One of the most common misconceptions about web accessibility is that it’s an expensive or unnecessary addition to a development project. Creating a truly accessible website requires expert assistance and testing; many businesses assume that the investment won’t yield a return immediately, if ever. Of course, this isn’t the case. The Web Accessibility Initiative (WAI) addresses this myth in their web content accessibility fact sheet.
“Designing a new site to be accessible should not add significantly to development cost,” the organization notes. “Some aspects of accessibility, such as use of style sheets, can actually reduce the costs of maintaining or updating sites, and this benefit should increase over time …”
It’s true that web accessibility has associated expenses. By taking on an accessibility initiative, an organization commits to paying for development, testing, and training. Building a shared commitment isn’t always easy, particularly in larger organizations, and retrofitting a website to add accessible features can be quite the expenditure.
However, by planning from the earliest stages of development, organizations can minimize these expenses. The benefits can be substantial: Accessible content attracts larger audiences, and many businesses will pay less for ongoing site maintenance. Digital accessibility is also legally required by the Americans with Disabilities Act (ADA), and businesses that ignore users with disabilities take significant risks.
With the right approach, site owners can see the practical benefits of accessibility — and play their part in creating a more accessible internet.
Accessible websites are more effective resources.
The simplest way to limit the costs of accessibility is to be proactive. Many accessibility factors are structural, but by thoughtfully implementing the core practices of accessible design, you can create a robust product without spending significantly more money on development.
In other words, it’s easier (and cheaper) to build in features than to add them in after the fact. Analyzing the cost of web accessibility can be difficult; a major e-commerce retailer will likely spend tens of thousands of dollars to create an accessible site, while a small site might only spend several thousand. However, expenses directly related to accessible design typically won’t dramatically expand the budget for a new project.
That doesn’t mean that retrofitting a site is impractical or unnecessary. The principles of accessible design improve the on-page (or in-app) experience for your entire audience. Some benefits to consider:
- Accessibility improves customer retention. By one estimate, customer acquisition is five times more expensive than customer retention, and accessible sites improve retention substantially.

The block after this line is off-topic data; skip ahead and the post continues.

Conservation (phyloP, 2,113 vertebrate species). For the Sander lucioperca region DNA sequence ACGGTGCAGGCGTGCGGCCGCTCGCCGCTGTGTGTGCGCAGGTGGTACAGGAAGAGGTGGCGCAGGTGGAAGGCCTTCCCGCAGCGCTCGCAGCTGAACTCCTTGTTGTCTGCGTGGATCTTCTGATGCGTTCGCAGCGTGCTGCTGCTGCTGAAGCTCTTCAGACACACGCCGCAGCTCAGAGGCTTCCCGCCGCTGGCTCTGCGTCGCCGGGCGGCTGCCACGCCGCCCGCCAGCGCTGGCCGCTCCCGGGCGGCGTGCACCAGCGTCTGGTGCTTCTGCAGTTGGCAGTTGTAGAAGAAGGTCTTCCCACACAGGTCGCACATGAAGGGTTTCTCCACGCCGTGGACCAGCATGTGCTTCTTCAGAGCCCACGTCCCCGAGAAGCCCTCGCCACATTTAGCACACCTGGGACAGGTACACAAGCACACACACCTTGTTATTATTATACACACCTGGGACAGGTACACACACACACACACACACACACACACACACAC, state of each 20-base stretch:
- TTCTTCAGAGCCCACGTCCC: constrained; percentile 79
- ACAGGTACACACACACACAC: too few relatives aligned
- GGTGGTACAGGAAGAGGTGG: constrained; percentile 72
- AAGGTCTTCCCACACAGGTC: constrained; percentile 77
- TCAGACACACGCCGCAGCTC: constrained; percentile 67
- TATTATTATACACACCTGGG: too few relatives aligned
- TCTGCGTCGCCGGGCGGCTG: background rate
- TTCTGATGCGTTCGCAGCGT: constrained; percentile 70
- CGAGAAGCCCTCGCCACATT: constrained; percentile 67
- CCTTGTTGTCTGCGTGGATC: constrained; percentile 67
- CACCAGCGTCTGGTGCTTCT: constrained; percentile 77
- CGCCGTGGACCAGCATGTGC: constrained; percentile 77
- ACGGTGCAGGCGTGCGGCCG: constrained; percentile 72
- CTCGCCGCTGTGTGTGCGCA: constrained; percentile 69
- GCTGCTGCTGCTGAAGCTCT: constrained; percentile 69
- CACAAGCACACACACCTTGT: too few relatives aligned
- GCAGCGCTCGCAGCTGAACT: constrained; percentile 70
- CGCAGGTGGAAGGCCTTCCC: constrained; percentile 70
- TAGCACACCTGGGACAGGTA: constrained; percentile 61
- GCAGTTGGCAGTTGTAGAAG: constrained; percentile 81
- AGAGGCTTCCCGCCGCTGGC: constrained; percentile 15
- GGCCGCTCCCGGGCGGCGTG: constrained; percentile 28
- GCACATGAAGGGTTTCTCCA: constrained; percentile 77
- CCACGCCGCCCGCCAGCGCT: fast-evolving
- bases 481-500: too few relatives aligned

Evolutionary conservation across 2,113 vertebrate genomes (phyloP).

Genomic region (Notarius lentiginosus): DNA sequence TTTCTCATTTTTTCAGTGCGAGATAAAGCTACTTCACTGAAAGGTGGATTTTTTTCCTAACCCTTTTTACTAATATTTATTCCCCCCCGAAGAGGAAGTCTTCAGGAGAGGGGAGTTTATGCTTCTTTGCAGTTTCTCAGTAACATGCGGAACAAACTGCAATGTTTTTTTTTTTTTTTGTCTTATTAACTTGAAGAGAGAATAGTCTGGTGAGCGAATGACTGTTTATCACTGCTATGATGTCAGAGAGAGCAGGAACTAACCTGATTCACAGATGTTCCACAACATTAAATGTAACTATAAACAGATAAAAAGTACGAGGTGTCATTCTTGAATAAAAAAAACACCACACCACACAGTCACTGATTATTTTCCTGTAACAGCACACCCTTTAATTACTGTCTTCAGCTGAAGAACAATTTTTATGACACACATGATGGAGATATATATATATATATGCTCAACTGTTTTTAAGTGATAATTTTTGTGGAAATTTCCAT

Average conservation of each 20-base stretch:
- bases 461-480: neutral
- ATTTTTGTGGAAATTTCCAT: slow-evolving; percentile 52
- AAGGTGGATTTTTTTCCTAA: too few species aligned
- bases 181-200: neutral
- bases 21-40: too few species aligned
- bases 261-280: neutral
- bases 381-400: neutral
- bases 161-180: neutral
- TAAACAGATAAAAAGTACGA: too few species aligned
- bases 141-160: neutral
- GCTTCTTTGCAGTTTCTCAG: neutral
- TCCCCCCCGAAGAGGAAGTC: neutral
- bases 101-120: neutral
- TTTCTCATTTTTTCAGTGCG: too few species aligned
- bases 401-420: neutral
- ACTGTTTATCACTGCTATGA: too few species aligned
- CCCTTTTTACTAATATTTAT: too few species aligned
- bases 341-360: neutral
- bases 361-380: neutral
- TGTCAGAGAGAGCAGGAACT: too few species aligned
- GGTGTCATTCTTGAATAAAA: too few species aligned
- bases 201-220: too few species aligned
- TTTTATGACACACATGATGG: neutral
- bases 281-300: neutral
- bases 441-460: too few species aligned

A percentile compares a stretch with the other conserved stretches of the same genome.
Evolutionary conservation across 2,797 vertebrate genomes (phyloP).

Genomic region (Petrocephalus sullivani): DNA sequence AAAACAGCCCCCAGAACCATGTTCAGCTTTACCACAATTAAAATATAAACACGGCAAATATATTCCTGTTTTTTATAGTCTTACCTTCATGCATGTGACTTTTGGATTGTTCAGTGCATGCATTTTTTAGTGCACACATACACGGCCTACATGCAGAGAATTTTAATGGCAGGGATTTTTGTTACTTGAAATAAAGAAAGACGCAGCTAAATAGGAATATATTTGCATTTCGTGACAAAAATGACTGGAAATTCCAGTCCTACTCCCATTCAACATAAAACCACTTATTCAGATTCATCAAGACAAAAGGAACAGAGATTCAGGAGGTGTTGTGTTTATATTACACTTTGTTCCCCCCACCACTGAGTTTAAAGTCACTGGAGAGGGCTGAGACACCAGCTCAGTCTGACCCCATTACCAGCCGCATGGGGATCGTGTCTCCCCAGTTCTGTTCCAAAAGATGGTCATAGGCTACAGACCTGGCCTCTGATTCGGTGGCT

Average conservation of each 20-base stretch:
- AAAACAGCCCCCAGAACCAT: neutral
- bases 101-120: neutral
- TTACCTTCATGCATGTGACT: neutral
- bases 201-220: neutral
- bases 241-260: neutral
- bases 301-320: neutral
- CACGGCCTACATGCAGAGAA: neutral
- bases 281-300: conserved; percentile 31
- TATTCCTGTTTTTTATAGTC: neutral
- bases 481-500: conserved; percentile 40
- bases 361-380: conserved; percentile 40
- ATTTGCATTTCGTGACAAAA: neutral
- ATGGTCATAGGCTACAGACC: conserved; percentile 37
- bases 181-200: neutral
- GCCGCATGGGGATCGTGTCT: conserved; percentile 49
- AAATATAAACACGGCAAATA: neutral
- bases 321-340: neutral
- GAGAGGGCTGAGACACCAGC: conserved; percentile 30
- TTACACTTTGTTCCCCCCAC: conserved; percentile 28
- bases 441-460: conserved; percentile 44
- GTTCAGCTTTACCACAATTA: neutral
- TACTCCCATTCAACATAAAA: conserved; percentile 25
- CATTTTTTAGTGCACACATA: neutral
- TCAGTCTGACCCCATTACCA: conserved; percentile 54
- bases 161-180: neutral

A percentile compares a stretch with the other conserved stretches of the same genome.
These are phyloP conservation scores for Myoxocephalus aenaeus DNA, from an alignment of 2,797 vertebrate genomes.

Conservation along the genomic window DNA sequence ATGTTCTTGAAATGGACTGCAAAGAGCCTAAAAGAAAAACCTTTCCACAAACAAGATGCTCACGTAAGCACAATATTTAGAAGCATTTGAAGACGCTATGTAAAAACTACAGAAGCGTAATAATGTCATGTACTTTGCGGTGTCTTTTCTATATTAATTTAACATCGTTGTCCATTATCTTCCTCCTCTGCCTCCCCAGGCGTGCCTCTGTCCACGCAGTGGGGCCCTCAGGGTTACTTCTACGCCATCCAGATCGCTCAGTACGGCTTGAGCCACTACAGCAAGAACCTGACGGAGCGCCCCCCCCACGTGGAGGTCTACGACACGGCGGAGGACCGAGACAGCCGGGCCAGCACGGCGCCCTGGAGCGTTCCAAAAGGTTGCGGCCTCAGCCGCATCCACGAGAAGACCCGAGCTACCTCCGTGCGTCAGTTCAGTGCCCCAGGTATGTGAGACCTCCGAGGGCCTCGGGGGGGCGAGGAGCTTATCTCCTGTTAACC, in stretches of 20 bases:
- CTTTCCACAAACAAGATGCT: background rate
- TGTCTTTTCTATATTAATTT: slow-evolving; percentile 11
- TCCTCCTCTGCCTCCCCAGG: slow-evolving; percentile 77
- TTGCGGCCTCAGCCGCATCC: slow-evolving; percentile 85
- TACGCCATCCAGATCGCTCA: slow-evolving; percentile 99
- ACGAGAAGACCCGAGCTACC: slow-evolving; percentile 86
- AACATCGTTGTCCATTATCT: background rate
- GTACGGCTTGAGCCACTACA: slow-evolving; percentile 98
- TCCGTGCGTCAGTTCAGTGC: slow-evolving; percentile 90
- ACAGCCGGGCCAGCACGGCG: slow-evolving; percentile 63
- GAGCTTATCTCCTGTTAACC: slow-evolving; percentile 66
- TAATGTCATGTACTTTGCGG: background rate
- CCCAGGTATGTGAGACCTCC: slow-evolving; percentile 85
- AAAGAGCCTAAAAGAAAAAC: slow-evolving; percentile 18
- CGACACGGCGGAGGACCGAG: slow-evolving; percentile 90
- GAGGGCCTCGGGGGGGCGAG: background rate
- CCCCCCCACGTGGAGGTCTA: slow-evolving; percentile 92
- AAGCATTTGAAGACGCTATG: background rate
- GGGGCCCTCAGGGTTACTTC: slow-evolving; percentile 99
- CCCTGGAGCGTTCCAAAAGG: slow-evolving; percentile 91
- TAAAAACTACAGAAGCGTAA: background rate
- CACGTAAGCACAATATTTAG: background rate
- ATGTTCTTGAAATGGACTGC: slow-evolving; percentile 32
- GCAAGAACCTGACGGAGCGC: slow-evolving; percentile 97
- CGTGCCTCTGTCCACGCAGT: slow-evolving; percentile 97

- Accessibility opens up a larger audience. About 1 in 4 adults in the United States have a disability, and situational disabilities (such as low lighting conditions or a slow internet connection) can affect any user. Brands that ignore accessible design lose revenue from those potential customers.
- Accessible sites can be easier to maintain. Cleaner code can mean faster load speeds, better search engine optimization, and simpler spot fixes for usability concerns.
- An accessible approach may also protect against litigation. Per one report from Accessibility.com, 265,000 businesses received website accessibility demand letters in 2020. Hiring accessibility experts is quite a bit cheaper than fighting an accessibility lawsuit, and ADA compliance is a major consideration.
Inclusive websites and apps can enhance your brand, improve customer loyalty, and future-proof your content. The investment’s certainly worth the time and effort, regardless of whether you’re building a new site or updating your established content.
Accessible websites offer a better experience for everyone.
While building an accessible product requires some planning, it shouldn’t require a complete reorientation of your business. The Web Content Accessibility Guidelines (WCAG) provide an excellent framework for meeting the needs of users with disabilities. The standards are built around basic principles that every member of your team can understand and incorporate. For established websites, accessibility audits for WCAG conformance can provide clear, actionable steps.
Businesses have legal and ethical responsibilities to provide reasonable access for consumers, but accessibility has distinct benefits apart from meeting these obligations. WCAG-conformant sites are better positioned for long-term growth, and they allow brands to create better relationships with their users. Put simply, accessibility is a necessary investment that yields tangible real-world benefits.